shelrod007 wrote:
I not able to understand the solution on the Mangoosh blog ..
Over the course of a full-day seminar, 66 students must give short presentations. Most of the presentations are independent, but Sam’s presentation refers to something in Ruth’s, so Ruth must go before Sam; similarly, Matt’s presentation refers to something in Ruth’s and something in Sam’s, so Matt’s must come after both of those. These three presentations need not be consecutive with each other: whatever the order is, Ruth’s must come before the other two but not necessarily first of the 66, and sometime later, Matt must come after the other two but not necessarily last of all. The other 63 participants can present in any order. How many orders obey these constraints?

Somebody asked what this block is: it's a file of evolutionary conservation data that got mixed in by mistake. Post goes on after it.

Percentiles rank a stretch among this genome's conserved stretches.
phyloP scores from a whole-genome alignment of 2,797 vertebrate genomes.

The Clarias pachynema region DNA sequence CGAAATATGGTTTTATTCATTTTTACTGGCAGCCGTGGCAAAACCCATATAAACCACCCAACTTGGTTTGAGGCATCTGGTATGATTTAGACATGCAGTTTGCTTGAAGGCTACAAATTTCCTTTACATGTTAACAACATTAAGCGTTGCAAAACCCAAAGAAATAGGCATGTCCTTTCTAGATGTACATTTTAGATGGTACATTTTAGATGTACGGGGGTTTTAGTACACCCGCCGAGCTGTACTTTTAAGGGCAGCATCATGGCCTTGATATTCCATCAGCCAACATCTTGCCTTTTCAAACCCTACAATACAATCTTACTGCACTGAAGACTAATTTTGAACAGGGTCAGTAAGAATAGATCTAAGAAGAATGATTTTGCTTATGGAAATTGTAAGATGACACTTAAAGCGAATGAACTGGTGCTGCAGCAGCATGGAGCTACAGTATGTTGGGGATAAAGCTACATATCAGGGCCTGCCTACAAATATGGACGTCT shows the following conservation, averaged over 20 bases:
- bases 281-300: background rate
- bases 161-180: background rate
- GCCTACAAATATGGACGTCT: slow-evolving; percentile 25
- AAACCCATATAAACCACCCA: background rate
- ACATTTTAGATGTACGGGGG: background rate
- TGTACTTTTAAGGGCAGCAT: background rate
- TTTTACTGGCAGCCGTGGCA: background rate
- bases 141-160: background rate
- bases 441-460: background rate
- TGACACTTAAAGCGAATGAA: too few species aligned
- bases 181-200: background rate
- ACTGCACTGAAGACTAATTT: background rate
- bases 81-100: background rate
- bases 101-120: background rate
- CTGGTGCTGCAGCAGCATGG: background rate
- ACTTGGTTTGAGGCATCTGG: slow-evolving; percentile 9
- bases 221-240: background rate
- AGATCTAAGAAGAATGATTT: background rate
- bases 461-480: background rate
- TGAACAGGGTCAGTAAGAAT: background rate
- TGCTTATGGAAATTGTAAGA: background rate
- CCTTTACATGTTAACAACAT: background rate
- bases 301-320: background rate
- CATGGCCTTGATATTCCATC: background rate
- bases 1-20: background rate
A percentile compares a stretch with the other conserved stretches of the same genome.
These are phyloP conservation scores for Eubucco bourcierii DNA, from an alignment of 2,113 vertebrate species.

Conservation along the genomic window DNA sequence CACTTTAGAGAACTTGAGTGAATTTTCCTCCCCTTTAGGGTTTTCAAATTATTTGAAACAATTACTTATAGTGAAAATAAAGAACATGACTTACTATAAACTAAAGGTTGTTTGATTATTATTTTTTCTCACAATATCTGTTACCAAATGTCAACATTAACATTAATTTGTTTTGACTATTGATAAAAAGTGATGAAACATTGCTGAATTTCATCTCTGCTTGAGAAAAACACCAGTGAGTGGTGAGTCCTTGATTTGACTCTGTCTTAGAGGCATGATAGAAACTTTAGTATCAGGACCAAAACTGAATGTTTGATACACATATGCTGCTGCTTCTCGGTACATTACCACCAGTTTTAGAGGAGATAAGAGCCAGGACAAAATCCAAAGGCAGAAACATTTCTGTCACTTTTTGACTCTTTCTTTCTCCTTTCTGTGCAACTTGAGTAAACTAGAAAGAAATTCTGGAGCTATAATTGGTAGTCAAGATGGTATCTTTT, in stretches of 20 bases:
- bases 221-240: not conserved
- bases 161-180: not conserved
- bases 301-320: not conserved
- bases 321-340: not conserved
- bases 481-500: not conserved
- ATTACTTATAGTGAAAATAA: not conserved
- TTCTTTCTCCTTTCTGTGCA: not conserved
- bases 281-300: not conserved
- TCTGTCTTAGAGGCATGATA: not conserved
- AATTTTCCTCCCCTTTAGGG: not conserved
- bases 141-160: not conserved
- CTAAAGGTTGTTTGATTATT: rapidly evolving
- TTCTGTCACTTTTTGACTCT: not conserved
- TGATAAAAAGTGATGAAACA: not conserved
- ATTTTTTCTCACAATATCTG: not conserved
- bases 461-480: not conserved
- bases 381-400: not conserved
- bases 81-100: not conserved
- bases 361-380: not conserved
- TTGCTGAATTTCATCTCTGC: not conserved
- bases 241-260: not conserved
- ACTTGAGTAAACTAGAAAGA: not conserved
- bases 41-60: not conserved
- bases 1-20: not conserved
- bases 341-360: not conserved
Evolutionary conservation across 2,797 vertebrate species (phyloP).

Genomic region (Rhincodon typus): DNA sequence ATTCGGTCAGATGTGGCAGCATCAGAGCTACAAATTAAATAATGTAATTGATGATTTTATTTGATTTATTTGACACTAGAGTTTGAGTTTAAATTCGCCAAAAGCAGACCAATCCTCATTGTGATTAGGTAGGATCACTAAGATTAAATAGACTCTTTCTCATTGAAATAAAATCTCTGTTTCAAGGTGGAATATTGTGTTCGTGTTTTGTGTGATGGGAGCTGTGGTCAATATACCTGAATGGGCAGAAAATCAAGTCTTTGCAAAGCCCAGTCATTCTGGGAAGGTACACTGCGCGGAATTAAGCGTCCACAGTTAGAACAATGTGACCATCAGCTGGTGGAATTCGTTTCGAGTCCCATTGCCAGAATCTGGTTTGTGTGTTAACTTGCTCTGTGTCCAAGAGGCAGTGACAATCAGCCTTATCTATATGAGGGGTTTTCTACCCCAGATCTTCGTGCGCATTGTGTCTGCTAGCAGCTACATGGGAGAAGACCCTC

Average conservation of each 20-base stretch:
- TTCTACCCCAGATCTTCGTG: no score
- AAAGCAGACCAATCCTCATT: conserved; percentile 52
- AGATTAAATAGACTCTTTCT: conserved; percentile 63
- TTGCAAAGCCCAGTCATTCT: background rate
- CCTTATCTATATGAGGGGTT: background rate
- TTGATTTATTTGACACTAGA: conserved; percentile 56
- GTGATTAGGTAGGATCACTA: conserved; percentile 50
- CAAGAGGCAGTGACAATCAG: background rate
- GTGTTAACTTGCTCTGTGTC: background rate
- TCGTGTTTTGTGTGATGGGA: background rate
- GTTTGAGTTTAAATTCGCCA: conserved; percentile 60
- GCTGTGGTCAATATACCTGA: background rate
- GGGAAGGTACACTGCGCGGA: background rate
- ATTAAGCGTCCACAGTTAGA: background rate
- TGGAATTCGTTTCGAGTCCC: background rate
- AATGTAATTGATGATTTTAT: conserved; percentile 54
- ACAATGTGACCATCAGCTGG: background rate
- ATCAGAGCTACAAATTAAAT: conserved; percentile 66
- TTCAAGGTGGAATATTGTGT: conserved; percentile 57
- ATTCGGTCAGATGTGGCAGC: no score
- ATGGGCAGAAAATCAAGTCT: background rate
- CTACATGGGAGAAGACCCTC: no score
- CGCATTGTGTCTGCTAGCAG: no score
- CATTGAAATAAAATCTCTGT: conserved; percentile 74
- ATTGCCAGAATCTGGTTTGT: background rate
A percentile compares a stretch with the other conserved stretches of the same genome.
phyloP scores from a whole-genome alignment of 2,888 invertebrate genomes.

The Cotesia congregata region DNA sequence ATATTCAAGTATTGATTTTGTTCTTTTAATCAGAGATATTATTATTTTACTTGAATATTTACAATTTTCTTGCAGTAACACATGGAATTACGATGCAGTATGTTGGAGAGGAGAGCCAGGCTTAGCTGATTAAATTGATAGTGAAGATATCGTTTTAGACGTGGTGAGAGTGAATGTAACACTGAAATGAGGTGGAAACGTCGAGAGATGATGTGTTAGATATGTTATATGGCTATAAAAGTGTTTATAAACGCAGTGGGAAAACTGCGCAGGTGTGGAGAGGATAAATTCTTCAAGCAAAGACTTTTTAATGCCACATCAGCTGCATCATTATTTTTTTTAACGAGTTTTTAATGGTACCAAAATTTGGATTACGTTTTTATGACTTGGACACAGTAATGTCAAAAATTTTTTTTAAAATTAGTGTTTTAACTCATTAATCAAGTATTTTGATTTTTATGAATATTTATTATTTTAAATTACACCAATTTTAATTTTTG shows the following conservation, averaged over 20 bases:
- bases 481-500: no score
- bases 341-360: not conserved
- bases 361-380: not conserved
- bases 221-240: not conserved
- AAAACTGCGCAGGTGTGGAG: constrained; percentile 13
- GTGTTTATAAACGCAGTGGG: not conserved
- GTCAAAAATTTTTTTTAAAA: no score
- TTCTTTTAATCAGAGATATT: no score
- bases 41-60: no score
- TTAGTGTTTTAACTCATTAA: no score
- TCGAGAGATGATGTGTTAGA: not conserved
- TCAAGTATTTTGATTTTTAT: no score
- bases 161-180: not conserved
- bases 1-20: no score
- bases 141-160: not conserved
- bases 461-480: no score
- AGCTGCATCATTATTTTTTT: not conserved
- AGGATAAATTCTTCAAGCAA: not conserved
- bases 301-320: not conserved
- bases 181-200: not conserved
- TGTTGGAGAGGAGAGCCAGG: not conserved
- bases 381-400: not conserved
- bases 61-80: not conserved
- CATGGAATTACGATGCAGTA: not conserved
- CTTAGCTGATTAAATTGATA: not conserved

(A) 22!
(B) 63!
(C) 63!/3!
(D) 66!/3
(E) 66!/3!
Link :
https://magoosh.com/gmat/2015/counting-practice-problems-for-the-gmat/hi shelrod..
lets take a smaller value , 4 A, B, C and D.. there are 4 people in which there is a requirement of A speaking before B and rest can come anywhere..
so it can be ..A..B.. but not ..B..A..
now if we fix two others say at 1st and 2nd.. we will have C,D,A,B and C,D,B,A, out of these only one is correct.. similarily all other scenarios will have one case where A will be befor B and one wher B before A..so only one will be correct..
in this Q, there are three people where restrictions have been put.. R>S>M...rest can be anywhere..
if u take a fixed position for remaining 63, these three people can be placed in 3! ways amongst each other. out of these 3!, only one is correct where r>s>m..
similarily for all possible 66! ways, in which 63 people can be fixed and these 3 people can be fixed only in 1 way out of 3! possible ways..
this is the reason we divide 66! by 3! to cater for the restriction put..
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